• Studying the Scriptures
    • Fasting
Where did the United Methodist Church come from?

The United Methodist Church is descended from the Church of England (Anglicanism). The Church of England formed when King Henry VIII broke away from the Roman Catholic Church in the 1500s, starting a new Protestant church.

One of the founders of Methodism, John Wesley, was an Anglican priest. Wesley never intended for the Methodist Movement to start a new church. In fact, John Wesley never became Methodist; he died an Anglican. Methodism began as a movement within the Church of England that emphasized holiness in Christians’ personal lives. John Wesley, his brother, Charles Wesley, and others at Oxford University were the first “Methodists.”

The Methodist Church was born when the American colonies declared their independence from England in 1776. John Wesley felt compelled to ordain the first Methodist Bishops so that Americans would be able to be baptized and receive communion since they were no longer connected to the Church of England. Since that time, the United Methodist Church was formed when the Methodist Church joined together with the Evangelical United Brethren Church in 1968.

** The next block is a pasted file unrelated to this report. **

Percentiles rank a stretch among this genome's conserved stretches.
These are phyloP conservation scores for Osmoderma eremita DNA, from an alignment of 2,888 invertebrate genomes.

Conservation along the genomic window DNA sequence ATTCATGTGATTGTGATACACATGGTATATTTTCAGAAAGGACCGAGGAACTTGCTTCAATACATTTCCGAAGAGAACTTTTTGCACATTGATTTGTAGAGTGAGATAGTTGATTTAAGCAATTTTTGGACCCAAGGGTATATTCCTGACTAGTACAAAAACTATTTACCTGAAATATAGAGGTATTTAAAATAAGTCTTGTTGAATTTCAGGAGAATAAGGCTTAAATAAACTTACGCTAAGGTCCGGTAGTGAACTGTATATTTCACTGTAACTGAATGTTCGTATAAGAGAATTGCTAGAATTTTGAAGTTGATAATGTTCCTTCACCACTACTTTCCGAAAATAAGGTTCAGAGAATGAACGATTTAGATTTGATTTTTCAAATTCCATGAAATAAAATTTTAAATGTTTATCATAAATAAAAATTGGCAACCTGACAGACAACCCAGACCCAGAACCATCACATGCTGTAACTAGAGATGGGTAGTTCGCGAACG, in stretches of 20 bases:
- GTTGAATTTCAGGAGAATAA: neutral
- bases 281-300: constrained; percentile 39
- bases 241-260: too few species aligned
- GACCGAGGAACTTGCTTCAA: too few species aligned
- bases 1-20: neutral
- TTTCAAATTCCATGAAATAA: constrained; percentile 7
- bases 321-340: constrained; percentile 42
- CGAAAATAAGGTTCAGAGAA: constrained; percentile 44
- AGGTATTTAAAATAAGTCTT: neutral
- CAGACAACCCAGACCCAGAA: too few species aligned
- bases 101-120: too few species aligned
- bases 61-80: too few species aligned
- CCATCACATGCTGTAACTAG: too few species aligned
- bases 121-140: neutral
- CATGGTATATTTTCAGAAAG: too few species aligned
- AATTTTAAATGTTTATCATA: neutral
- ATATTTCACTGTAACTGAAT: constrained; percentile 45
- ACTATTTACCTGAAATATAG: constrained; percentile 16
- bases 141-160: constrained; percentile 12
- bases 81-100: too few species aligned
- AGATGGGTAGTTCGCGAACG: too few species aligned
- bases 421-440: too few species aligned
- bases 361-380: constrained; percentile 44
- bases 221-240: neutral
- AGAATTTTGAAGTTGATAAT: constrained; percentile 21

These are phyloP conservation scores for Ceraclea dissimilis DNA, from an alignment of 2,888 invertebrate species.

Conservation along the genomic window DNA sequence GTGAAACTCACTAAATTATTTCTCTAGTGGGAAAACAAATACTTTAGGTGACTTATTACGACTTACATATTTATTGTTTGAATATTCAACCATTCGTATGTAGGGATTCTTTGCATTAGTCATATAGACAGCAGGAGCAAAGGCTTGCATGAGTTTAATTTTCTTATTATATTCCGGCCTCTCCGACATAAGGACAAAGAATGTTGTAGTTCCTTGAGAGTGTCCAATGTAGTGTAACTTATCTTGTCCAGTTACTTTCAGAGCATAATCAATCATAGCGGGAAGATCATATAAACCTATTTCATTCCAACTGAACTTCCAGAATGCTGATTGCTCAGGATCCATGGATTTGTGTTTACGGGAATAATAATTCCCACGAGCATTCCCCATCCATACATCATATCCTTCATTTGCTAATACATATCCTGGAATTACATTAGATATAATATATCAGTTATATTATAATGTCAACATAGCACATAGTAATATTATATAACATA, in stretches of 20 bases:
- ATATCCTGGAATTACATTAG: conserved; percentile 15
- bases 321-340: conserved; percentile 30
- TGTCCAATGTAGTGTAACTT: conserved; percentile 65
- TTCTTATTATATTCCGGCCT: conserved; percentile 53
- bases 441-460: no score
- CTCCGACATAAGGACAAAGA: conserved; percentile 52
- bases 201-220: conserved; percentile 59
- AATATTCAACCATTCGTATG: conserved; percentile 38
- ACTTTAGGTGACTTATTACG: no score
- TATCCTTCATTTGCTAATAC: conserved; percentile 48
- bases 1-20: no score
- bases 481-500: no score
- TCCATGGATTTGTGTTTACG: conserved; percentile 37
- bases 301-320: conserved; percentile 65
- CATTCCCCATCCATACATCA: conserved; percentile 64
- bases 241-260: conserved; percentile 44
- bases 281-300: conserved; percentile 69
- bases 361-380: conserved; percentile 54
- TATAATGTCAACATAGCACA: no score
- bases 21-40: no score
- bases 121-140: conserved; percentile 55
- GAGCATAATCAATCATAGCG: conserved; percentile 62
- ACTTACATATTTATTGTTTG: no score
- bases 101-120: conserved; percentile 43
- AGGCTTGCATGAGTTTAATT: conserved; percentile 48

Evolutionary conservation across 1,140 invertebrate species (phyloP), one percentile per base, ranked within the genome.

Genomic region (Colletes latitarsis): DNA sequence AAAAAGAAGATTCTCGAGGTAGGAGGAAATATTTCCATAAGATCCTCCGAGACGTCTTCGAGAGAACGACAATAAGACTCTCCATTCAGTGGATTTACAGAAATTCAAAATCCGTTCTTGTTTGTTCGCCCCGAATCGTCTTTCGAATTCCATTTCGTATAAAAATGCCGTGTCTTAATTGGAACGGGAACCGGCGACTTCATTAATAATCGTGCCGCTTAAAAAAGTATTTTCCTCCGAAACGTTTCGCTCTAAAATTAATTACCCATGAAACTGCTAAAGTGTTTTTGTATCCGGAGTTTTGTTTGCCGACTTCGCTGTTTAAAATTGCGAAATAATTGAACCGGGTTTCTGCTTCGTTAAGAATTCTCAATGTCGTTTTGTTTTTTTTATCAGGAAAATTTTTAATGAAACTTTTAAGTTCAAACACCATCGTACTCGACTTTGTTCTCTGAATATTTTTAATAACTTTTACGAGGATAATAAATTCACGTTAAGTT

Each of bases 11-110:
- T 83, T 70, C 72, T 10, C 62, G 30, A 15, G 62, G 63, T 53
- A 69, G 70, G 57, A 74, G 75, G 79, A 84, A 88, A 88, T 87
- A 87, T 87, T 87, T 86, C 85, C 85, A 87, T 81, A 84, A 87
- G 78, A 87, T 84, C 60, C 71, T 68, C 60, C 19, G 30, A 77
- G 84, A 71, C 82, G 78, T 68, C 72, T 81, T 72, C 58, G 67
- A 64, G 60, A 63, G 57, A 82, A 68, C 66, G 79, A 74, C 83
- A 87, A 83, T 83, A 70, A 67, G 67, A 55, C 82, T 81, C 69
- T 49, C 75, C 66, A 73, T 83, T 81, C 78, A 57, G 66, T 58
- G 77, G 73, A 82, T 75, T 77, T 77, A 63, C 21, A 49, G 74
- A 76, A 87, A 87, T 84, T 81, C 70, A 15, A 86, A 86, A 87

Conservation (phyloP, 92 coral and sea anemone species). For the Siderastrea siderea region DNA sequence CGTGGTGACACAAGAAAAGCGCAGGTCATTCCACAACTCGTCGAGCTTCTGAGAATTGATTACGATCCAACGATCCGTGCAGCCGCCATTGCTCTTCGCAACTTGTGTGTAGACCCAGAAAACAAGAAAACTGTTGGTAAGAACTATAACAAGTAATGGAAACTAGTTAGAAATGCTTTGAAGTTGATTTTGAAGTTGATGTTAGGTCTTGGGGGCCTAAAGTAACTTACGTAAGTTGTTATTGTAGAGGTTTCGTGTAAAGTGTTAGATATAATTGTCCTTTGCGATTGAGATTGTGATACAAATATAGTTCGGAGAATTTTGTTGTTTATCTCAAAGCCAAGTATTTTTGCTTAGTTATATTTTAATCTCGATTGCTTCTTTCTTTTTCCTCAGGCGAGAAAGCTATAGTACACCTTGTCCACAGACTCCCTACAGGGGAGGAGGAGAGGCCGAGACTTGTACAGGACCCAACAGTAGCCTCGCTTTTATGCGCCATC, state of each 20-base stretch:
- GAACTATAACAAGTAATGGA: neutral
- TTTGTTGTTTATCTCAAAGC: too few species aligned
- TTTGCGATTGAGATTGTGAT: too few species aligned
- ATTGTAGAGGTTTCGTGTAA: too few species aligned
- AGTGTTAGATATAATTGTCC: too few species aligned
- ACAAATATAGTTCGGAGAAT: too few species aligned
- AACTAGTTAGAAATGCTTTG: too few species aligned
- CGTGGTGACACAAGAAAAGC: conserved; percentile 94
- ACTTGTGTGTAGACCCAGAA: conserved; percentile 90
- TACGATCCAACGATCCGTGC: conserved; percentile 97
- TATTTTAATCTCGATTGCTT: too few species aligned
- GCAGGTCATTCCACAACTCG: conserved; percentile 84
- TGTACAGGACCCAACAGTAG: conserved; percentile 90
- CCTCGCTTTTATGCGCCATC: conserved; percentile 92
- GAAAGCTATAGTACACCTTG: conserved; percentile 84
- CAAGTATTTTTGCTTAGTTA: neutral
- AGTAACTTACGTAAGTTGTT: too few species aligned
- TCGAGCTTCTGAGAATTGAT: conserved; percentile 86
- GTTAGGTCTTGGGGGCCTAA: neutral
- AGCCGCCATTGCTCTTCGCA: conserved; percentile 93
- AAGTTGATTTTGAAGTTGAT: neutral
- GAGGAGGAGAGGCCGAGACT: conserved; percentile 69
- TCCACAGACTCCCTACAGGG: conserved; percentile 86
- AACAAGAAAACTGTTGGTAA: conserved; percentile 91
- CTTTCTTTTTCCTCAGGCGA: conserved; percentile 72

What is a “Sacrament”?

In the Christian church a “sacrament” is a certain rite instituted by Jesus Christ and regarded as a visible sign of inward grace.

Which Sacraments are celebrated in the United Methodist Church?

The United Methodist Church celebrates two sacraments:

Holy Baptism is the sacrament of initiation that joins us with the church and with Christians everywhere. It’s a symbol of new life and a promise of God’s saving love and a sign of God’s forgiveness for our sins. Water is the special symbol of baptism. Any Christian baptism is recognized by the United Methodist Church.

Holy Communion or the Lord’s Supper is a holy meal of bread and wine (juice) that symbolizes the body and blood of Jesus Christ. By sharing this meal, United Methodists give thanks for Jesus’ sacrifice for our sins. The Lord’s Supper recalls the life, death and resurrection of Jesus and celebrates the unity of all the members of God’s family. Every United Methodist should receive Communion when given the opportunity. People from other denominations are welcome to receive Communion within a United Methodist church. Children may receive Communion in a United Methodist church.

Larchmont United Methodist Church